Wow. This will take your breath away.

Jaguar Classic has begun recreation of the iconic D-type race car in Coventry.

It’s 62 years since the last example was built in 1956.

The D-type, which won the Le Mans 24 Hours race three times between 1955 and 1957, was powered by the six-cylinder XK engine.

Jaguar planned to build 100 of the cars, but only 75 were made. Jaguar Classic is now completing the original plan, with 25 all-new, period-correct sports cars.

The first Jaguar D-type to be assembled by Jaguar Classic, an engineering prototype, will make its world debut at the Salon Retromobile show in Paris this week.

Back from the dead: Jaguar D-type reborn

The D-type is the third in the series of classics to be recreated by the company, joining the six missing Lightweight E-types completed in 2014-15 and nine XKSSs built in 2017-18.

Every aspect of the D-types built for clients from 2018 will be created to authentic, original specification.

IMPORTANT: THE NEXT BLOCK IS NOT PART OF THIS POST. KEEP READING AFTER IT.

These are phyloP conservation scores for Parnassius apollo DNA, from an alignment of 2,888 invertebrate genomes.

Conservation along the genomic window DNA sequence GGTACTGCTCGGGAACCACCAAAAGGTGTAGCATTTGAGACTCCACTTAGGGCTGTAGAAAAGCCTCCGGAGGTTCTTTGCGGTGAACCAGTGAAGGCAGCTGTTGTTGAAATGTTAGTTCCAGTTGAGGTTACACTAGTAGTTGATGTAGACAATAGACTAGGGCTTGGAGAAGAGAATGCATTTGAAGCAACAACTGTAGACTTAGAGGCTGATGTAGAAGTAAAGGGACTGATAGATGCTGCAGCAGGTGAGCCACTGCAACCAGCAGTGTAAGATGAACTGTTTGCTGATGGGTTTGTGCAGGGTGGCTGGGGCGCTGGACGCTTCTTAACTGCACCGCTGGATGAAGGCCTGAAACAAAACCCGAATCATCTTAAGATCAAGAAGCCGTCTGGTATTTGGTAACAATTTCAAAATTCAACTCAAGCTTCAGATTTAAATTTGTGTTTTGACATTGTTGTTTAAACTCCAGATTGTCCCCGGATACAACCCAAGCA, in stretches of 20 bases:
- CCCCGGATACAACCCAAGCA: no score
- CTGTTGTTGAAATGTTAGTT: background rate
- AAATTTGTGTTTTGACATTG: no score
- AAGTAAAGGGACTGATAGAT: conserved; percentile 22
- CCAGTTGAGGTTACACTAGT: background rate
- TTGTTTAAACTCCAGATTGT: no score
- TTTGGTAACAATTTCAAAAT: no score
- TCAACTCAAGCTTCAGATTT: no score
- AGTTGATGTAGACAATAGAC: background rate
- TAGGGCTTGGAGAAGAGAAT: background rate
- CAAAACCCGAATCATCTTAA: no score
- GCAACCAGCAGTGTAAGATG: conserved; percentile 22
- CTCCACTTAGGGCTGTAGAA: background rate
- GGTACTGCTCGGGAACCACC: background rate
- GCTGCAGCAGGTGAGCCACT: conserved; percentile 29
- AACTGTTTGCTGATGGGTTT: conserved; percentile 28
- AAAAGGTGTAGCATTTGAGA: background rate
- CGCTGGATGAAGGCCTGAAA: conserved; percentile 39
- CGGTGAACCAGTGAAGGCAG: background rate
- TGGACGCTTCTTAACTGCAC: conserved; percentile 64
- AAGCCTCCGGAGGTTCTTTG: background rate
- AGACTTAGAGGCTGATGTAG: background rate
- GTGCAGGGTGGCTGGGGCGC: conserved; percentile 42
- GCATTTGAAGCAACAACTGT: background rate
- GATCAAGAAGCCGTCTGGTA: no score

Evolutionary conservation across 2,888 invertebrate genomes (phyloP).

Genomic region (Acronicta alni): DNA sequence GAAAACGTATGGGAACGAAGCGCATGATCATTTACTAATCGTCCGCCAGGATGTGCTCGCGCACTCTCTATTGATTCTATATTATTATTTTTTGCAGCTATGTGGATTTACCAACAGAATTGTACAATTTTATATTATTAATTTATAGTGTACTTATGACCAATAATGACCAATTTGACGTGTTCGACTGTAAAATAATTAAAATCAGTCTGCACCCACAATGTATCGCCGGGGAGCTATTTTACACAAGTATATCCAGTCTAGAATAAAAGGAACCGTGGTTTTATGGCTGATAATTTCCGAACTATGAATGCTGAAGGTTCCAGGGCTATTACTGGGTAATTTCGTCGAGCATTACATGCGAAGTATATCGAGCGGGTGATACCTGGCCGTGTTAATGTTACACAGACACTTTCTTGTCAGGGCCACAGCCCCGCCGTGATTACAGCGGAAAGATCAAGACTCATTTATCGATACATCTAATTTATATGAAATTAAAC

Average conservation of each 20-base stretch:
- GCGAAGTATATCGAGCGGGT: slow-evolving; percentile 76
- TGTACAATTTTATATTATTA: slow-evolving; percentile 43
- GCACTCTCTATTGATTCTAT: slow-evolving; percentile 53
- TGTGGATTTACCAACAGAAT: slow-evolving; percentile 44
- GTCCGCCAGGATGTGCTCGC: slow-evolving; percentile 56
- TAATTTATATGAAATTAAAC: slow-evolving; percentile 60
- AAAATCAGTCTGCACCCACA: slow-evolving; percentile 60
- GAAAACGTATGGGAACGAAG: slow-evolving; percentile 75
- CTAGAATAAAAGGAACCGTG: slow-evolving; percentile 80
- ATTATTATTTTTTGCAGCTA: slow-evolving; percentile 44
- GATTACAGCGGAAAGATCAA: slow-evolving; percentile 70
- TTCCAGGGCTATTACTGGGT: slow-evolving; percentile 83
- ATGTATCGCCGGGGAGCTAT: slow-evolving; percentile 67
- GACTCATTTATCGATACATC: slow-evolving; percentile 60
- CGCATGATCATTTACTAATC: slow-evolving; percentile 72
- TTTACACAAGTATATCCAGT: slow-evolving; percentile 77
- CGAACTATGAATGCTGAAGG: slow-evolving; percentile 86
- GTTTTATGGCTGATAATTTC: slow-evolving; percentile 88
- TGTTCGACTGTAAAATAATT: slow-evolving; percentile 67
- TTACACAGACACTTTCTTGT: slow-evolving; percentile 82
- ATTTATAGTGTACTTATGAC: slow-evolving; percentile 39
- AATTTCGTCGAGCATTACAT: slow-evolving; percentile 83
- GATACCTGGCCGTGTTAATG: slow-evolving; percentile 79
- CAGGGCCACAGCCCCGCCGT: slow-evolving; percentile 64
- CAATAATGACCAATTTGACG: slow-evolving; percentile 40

Jaguar Classic experts painstakingly ensure each new D-type will be built to the authentic specifications laid down by competitions manager Lofty England and his engineers in the 1950s.

D-type clients can choose from either 1955-specification Shortnose or 1956-spec Longnose bodywork.

The engineering prototype is the 1956 Longnose specification, identifiable by its extended bonnet, characteristic tail fin behind the driver’s head, wide-angle cylinder head and quick-change brake calipers.

“Recreating the nine D-type-derived XKSSs was hugely satisfying, and an even bigger technical challenge than the six missing Lightweight E-types,” Jaguar Classic Engineering Manager, Kev Riches, said.

“But lessons learned from the XKSS project have given us a head start on the final 25 D-types. Each one will be absolutely correct, down to the very last detail, just as Jaguar’s Competitions Department intended.”

 

 

 

Back from the dead: Jaguar D-type reborn

Riley

Chris Riley has been a journalist for almost 40 years. He has spent half of his career as a writer, editor and production editor in newspapers, the rest of the time driving and writing about cars both in print and online. His love affair with cars began as a teenager with the purchase of an old VW Beetle, followed by another Beetle and a string of other cars on which he has wasted too much time and money. A self-confessed geek, he’s not afraid to ask the hard questions - at the risk of sounding silly.
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